This chapter is a case study of the emergence of two new transgendering identities in the age of the Internet, situated within the conceptual frameworks we have developed elsewhere for the sociological analysis of the full range of transgender diversity in contemporary Euro-American societies (Ekins 1997; Ekins and King 2001a, 2006). These conceptual frameworks were based, principally, on extensive life history work with several hundred Euro-American transgender informants and ethnographic work with several thousands of transpeople worldwide, since the mid-1970s, as guided by the methodology of grounded theory. Grounded theorists follow the research strategy of ‘theoretical sampling’. Informants and research sites are sampled on the basis of developing theory. Emerging data is analysed using the ‘constant comparative method’ (Glaser and Strauss 1967; Glaser 1978).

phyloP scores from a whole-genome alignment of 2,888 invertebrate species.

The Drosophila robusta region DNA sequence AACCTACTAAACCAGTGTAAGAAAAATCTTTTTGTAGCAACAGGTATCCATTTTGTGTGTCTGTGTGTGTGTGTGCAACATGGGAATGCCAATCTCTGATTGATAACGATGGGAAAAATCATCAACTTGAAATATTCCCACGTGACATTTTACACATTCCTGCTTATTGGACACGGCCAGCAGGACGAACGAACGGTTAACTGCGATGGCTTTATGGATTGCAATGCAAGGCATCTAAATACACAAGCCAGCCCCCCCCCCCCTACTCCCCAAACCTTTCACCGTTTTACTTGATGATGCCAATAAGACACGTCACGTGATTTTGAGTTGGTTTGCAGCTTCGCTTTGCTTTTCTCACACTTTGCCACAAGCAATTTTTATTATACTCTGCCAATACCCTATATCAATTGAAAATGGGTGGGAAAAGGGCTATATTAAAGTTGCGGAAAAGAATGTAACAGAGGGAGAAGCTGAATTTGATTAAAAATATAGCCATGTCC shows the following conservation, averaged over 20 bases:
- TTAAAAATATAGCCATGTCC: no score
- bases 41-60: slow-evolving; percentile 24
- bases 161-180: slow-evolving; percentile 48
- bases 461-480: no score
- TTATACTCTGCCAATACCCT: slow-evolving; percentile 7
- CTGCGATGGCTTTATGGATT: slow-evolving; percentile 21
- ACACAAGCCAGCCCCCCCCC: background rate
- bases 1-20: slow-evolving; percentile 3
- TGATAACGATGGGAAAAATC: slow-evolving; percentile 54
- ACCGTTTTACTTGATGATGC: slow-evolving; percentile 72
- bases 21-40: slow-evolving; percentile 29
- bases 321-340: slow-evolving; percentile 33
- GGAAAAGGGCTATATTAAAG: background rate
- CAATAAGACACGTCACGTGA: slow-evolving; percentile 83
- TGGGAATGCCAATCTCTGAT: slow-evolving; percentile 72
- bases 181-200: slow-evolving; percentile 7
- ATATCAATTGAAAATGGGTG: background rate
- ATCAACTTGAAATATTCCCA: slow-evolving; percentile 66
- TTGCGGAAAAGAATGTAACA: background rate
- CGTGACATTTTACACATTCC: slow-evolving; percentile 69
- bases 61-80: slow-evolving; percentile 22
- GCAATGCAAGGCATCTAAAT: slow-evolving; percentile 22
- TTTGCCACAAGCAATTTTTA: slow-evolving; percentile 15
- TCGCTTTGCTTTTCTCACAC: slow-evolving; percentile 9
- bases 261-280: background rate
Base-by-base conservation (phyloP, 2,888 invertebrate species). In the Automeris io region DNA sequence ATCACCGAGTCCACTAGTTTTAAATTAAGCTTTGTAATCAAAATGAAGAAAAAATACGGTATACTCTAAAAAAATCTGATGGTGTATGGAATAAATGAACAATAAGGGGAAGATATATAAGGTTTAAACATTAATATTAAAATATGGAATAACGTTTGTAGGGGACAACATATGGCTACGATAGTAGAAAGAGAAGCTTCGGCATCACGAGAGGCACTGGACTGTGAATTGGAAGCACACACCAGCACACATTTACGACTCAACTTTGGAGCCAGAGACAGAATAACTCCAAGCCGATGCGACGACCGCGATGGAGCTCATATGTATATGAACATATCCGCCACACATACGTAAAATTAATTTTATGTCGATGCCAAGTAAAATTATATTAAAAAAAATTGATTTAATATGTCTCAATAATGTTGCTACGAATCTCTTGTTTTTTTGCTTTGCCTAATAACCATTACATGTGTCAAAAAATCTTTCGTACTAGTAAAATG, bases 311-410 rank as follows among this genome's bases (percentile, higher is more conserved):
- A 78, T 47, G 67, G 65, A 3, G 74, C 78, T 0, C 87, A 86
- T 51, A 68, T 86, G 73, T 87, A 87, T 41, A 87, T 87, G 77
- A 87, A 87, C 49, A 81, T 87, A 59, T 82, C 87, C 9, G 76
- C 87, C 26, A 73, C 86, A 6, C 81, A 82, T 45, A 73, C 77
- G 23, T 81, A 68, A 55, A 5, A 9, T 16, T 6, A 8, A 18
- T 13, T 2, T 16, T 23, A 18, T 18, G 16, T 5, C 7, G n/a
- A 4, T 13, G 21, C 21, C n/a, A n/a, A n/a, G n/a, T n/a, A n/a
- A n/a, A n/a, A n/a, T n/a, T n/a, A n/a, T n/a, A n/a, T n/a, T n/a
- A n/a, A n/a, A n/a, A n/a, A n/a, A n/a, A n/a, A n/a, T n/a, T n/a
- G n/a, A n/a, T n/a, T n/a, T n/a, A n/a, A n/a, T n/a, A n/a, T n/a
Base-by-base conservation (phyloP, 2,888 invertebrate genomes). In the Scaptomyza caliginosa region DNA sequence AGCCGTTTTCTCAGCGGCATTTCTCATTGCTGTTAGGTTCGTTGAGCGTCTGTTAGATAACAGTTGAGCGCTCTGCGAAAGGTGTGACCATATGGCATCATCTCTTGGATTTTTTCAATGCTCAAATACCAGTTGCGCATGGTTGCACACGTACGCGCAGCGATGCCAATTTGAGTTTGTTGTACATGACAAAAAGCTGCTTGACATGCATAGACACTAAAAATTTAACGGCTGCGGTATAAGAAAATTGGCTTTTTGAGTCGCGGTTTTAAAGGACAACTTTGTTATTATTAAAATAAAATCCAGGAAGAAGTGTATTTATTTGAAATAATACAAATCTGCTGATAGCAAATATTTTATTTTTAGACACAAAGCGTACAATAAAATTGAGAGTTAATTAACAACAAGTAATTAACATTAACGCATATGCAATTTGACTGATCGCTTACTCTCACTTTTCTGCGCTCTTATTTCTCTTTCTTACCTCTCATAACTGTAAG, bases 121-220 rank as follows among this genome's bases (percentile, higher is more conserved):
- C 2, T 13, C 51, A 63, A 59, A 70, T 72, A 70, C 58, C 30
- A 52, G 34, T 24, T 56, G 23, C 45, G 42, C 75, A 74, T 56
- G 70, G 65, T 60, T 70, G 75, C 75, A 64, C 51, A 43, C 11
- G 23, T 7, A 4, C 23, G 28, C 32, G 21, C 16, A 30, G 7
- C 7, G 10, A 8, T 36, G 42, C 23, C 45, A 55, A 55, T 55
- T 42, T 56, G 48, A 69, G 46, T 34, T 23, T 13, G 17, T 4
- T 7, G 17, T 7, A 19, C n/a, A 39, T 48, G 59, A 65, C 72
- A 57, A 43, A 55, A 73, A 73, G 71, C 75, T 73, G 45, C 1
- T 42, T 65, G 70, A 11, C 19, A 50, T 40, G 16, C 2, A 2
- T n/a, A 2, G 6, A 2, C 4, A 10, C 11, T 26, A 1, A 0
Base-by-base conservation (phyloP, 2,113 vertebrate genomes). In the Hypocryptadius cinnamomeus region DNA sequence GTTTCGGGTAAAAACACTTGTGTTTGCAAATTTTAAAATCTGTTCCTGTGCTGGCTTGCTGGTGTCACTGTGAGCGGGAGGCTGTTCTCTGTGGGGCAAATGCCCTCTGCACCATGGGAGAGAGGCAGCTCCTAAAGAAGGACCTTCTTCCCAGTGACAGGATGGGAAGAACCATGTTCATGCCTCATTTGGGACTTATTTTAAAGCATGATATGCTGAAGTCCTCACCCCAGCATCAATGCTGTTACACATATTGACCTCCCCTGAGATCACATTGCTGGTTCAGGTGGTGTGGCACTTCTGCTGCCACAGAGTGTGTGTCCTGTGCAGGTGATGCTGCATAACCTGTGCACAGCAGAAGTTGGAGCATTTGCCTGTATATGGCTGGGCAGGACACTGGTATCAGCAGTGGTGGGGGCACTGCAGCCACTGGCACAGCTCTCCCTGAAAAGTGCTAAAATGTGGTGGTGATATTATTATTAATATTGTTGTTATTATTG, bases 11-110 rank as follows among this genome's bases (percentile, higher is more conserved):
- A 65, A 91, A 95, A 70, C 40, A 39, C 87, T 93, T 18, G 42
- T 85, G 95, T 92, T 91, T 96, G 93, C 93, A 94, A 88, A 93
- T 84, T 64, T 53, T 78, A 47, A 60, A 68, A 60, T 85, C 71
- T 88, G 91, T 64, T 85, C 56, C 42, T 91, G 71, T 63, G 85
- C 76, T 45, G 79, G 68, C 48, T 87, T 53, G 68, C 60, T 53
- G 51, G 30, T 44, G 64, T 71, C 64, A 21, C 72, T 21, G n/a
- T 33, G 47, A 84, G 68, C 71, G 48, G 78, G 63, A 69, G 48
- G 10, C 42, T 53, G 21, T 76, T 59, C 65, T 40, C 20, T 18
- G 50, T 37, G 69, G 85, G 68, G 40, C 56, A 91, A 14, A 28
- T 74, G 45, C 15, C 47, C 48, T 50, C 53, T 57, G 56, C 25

|Title of host publication||Transgender Identities: Towards a Social Analysis of Gender Diversity,|
|Editors||Sally Hines, Tam Sanger|
|Place of Publication||New York|
|Publication status||Published - 2010|
Ekins, R., & King, D. (2010). The Emergence of New Transgendering Identities in the Age of the Internet. In S. Hines, & T. Sanger (Eds.), Transgender Identities: Towards a Social Analysis of Gender Diversity, (pp. 25-42). Routledge.